In April, the Eureka City Council approved a temporary homeless village at the corner of Third Street and Commercial. Its proponents — Betty Chinn and the Humboldt Coalition for Property Rights — built it up quickly, using shipping containers for homes, and it’s been housing folks there ever since.

But it came with a six-month time limit, and six months are almost up.

Photo: Bayley Brown.

On Tuesday at 4 p.m., the Eureka City Council will hold a special meeting to pick a new site for the container village, which residents now call “Blue Angel Village.” City staff have laid out for options for the council to consider, and are recommending that the city give the village permission to stay for a year.

They’re also recommending that the city approve the Betty Kwan Chinn Homeless Foundation’s request for $75,000 to fund operation of the village.

Among the four sites the the staff is offering up for the council’s consideration, they lean most toward a vacant lot at the end of Marina Way, near the Wharfinger Building. According to the staff report:

The end of Marina Way, south of Dock B, is a lightly traveled, dead-end street bordered by property used by Pacific Affiliates for log and cargo storage. The portion of the roadway nearest Humboldt Bay is used for parking. Water service could be obtained by tapping the main in Marina Way, while power is available at a nearby pole. An electrical service would need to be installed at a cost of approximately $5,000.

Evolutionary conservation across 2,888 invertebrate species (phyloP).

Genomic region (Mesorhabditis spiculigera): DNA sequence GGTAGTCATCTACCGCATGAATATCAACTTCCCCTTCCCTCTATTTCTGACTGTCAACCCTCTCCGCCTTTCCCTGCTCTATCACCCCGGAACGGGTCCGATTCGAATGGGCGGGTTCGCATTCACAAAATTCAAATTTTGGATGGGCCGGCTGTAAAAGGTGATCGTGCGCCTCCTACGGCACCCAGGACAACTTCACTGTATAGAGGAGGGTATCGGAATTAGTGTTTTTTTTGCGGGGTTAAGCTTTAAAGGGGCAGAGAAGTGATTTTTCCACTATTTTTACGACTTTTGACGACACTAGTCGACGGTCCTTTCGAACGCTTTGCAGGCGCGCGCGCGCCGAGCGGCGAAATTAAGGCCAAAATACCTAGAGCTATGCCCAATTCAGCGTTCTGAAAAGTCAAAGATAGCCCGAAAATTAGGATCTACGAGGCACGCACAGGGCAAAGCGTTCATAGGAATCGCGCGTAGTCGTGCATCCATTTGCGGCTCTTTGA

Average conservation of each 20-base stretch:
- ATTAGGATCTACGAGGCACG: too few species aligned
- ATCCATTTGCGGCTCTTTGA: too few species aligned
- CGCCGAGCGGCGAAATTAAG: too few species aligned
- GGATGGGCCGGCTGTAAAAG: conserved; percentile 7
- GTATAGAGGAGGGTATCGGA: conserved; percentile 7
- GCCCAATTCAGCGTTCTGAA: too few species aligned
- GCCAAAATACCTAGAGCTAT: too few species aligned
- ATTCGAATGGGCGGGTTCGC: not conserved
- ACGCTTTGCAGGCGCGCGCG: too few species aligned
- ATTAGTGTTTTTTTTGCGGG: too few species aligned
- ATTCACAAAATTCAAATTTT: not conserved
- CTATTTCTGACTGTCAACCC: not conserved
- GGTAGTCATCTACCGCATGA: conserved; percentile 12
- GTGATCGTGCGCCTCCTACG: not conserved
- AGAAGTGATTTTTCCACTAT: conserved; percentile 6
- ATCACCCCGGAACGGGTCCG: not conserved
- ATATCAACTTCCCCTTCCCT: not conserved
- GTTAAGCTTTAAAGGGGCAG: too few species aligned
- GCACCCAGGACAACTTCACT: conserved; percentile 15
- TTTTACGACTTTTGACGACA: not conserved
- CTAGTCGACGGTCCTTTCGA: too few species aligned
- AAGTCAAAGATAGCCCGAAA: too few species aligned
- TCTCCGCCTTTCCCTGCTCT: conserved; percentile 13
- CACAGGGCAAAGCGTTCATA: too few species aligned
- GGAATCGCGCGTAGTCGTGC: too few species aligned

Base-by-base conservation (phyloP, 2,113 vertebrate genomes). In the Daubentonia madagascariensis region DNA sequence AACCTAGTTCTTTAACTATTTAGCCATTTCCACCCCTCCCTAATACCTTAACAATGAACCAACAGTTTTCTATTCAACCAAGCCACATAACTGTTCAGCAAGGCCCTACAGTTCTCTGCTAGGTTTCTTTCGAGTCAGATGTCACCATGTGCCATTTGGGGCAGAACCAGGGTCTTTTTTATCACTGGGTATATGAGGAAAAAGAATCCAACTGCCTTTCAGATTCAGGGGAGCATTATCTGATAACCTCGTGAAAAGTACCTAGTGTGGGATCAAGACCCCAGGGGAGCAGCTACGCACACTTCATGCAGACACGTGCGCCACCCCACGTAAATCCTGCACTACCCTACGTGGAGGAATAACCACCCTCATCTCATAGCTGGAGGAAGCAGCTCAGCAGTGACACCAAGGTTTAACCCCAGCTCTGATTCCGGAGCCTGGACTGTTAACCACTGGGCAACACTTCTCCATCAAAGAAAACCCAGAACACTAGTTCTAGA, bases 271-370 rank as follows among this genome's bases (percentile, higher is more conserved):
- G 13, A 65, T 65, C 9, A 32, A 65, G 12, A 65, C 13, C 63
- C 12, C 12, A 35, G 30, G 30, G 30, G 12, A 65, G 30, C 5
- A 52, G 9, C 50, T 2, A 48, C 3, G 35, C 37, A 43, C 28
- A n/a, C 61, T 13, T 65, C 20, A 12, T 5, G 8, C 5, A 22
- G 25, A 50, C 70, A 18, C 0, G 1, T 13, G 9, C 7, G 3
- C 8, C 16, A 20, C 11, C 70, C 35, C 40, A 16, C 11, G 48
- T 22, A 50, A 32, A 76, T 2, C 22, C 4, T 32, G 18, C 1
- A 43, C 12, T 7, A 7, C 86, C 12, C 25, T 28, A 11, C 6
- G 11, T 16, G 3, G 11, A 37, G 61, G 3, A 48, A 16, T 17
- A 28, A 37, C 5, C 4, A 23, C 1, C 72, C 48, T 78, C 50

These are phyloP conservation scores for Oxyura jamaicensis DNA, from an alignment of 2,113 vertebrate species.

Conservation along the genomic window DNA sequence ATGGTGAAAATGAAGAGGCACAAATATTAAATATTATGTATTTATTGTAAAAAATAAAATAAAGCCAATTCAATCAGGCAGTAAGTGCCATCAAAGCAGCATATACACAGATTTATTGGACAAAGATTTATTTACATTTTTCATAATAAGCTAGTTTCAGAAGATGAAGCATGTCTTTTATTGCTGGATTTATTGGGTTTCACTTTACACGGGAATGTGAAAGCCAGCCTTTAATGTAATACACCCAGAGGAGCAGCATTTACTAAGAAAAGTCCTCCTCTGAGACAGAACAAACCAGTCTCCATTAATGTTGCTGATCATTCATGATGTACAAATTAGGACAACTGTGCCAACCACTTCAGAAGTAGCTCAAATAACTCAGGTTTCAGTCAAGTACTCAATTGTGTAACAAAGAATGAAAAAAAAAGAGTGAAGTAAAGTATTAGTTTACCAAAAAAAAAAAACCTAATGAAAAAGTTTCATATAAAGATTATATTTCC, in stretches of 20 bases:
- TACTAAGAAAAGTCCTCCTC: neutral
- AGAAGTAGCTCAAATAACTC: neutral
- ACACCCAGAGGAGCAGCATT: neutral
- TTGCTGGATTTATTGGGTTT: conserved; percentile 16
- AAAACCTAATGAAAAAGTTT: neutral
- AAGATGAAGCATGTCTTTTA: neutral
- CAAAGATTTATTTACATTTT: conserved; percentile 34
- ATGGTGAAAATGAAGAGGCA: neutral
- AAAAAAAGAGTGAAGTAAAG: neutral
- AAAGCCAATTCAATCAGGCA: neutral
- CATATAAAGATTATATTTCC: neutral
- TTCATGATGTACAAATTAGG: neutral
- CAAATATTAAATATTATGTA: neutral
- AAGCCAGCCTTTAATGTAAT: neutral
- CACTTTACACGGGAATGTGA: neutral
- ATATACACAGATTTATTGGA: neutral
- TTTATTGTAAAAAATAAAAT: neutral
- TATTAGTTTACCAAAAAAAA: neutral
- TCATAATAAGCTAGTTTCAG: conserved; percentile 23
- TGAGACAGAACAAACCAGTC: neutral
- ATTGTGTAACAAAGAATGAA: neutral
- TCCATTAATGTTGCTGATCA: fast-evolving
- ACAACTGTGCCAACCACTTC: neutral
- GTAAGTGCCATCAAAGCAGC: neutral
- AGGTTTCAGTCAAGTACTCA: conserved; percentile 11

The site is attractive for several reasons. First, like Washington and Koster, it is proximate to many services utilized by the occupants of the village. Unlike Washington and Koster, though, there would be no through traffic past the site, which would alleviate some of the privacy concerns that have been generated by the village’s current location. Parks and Recreation proposes to provide programming for occupants of the village from the Bay Room of the Wharfinger Building. Finally, because of the unique configuration of the site, comparatively little fencing would be required, helping to offset the cost of the electrical service.

For these and presumably other reasons, the end of Marina Way is the preferred site for GECOP, as stated in the attached letter of request. Staff concurs with GECOP and recommends that Council select the Marina Way site for relocation of the Blue Angel Village, with a one year term.

Other sites under consideration? 

  • The foot of T Street, kind of near the Blue Ox
  • A city parking lot at Washington and Koster
  • The city-owned airport out near the end of the Samoa Peninsula

As stated above, GECOP — the “Greater Eureka Community Outreach Project,” the name of the Chinn/HumCPR partnership that runs the container village — prefers and in fact sort of demands the Marina Way site. In its own letter to the council, signed by president Lee Ulansey, he says that the organization will accept the Washington/Koster parking lot in a pinch, so long as neighboring businesses sign off, but will withdraw their support of the project if one of those sites is not chosen, with the conditions named.

Read the full staff report, which contain pros and cons on each of these potential sites, here. The foundation’s request for $75,000 can be found here. GECOP’s letter can be found here.

The meeting will be held at 4 p.m. Tuesday at Eureka City Hall, 531 K Street, Eureka.